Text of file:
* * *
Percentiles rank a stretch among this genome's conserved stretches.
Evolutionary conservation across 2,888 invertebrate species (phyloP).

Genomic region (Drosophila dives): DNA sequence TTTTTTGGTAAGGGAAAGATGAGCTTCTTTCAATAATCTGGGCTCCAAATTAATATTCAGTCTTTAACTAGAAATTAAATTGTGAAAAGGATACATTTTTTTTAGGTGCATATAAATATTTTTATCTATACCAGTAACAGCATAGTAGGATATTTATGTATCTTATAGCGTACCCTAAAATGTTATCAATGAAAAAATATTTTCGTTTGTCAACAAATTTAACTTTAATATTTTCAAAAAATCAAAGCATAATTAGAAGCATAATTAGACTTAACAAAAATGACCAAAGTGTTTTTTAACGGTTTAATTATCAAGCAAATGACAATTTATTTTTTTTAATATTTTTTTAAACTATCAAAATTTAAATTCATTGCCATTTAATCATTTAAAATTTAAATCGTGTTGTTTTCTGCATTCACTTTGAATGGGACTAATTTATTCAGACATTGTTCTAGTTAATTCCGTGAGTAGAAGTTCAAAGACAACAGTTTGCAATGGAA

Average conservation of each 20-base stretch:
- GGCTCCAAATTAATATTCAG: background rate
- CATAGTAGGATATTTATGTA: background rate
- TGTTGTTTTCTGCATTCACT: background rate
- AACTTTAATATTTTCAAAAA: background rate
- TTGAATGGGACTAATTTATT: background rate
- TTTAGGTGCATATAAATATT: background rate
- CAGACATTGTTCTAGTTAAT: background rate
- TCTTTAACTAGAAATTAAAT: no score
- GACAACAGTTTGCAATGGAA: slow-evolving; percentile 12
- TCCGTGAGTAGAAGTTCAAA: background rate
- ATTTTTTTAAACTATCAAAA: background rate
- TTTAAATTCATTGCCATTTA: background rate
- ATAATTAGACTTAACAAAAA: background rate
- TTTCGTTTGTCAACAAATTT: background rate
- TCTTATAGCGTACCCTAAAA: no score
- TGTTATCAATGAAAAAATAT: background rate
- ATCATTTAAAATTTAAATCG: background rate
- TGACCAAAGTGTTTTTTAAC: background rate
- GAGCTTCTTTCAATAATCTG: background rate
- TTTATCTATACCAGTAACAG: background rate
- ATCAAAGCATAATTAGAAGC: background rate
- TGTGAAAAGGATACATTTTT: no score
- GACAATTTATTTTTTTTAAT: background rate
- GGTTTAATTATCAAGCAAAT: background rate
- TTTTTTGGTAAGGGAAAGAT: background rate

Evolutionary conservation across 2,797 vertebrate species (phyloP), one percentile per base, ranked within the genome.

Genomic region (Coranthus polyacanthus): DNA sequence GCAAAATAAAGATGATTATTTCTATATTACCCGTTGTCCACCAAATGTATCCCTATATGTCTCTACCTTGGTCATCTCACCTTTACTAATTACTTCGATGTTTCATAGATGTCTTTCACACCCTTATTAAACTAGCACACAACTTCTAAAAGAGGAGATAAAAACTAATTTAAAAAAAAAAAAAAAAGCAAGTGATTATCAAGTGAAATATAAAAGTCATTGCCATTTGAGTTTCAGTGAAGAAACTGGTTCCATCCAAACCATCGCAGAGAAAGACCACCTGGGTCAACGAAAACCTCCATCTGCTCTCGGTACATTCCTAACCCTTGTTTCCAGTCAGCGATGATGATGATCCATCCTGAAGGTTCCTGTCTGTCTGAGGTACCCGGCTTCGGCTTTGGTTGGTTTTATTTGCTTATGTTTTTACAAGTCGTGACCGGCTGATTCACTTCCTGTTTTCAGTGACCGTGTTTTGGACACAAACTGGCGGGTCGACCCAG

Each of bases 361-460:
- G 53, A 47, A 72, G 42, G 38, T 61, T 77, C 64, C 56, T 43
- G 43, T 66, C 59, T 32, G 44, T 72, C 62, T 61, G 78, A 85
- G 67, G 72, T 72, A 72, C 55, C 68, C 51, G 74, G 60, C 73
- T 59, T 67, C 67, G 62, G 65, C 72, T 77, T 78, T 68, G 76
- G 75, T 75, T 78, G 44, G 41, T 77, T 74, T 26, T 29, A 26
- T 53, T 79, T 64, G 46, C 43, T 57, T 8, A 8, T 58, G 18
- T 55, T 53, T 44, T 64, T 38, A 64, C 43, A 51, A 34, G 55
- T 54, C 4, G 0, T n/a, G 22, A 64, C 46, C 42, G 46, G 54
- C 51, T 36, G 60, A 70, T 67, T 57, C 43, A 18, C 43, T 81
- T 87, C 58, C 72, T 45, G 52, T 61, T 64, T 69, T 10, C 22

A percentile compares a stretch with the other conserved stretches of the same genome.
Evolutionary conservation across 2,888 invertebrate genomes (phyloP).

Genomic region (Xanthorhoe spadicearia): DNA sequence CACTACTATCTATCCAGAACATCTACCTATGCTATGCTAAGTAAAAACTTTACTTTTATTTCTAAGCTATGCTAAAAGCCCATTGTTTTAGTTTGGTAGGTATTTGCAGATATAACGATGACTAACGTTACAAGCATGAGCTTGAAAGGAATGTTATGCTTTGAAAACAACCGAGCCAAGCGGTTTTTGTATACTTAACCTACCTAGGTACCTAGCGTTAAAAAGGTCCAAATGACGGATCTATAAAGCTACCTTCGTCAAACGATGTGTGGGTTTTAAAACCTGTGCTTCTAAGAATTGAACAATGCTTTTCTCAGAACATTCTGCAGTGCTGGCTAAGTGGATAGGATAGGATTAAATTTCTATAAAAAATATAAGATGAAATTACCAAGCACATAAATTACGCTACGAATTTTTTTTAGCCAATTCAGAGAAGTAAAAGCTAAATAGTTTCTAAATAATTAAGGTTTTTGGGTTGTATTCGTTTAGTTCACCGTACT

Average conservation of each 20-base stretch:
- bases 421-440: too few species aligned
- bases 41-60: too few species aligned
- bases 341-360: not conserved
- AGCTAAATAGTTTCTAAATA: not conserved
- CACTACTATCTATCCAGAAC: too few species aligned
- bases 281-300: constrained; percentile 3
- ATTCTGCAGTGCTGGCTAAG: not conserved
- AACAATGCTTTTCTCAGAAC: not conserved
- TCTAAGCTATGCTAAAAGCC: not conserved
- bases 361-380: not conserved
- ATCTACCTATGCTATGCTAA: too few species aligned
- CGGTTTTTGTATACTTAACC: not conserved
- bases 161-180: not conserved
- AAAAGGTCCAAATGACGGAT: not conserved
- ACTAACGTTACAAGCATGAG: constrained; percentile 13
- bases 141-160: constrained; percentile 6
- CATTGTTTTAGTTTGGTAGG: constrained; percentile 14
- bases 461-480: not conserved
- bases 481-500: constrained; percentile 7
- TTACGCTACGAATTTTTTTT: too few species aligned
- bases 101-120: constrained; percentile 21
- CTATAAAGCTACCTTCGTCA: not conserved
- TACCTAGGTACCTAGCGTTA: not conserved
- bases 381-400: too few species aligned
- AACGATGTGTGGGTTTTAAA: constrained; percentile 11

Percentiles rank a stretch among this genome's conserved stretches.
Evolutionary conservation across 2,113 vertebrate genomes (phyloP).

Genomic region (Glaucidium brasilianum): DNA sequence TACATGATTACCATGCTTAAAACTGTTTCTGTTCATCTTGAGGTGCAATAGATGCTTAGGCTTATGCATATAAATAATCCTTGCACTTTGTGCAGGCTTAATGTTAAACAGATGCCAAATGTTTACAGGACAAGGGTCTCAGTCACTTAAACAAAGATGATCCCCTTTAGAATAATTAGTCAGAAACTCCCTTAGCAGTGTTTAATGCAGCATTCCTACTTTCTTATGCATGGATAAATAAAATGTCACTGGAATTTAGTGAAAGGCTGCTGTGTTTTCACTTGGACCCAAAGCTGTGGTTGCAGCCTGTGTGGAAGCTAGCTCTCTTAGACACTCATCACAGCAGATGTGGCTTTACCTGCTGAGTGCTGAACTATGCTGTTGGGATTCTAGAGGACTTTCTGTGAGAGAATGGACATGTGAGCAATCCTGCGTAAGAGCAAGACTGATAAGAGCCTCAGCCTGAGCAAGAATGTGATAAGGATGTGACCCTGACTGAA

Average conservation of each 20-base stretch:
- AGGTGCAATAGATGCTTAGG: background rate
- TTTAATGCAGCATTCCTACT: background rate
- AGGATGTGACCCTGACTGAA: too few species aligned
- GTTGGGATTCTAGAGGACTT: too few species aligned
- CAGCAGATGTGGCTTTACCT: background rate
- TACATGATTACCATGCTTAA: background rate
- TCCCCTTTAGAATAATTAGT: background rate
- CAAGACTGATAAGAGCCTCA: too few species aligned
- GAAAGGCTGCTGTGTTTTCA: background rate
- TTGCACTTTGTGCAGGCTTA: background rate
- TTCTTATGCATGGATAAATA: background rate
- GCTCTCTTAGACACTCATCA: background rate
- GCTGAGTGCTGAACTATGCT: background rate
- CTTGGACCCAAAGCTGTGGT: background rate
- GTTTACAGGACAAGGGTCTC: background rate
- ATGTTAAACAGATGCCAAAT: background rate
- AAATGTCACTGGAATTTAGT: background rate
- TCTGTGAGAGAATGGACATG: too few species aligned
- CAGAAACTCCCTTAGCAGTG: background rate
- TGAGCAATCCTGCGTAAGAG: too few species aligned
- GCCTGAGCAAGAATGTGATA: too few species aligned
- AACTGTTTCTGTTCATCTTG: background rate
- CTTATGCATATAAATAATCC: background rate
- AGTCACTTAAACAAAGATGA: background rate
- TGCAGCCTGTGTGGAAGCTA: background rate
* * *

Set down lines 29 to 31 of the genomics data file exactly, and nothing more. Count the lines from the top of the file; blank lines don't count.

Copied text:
- TTTTTTGGTAAGGGAAAGAT: background rate

Evolutionary conservation across 2,797 vertebrate species (phyloP), one percentile per base, ranked within the genome.

Genomic region (Coranthus polyacanthus): DNA sequence GCAAAATAAAGATGATTATTTCTATATTACCCGTTGTCCACCAAATGTATCCCTATATGTCTCTACCTTGGTCATCTCACCTTTACTAATTACTTCGATGTTTCATAGATGTCTTTCACACCCTTATTAAACTAGCACACAACTTCTAAAAGAGGAGATAAAAACTAATTTAAAAAAAAAAAAAAAAGCAAGTGATTATCAAGTGAAATATAAAAGTCATTGCCATTTGAGTTTCAGTGAAGAAACTGGTTCCATCCAAACCATCGCAGAGAAAGACCACCTGGGTCAACGAAAACCTCCATCTGCTCTCGGTACATTCCTAACCCTTGTTTCCAGTCAGCGATGATGATGATCCATCCTGAAGGTTCCTGTCTGTCTGAGGTACCCGGCTTCGGCTTTGGTTGGTTTTATTTGCTTATGTTTTTACAAGTCGTGACCGGCTGATTCACTTCCTGTTTTCAGTGACCGTGTTTTGGACACAAACTGGCGGGTCGACCCAG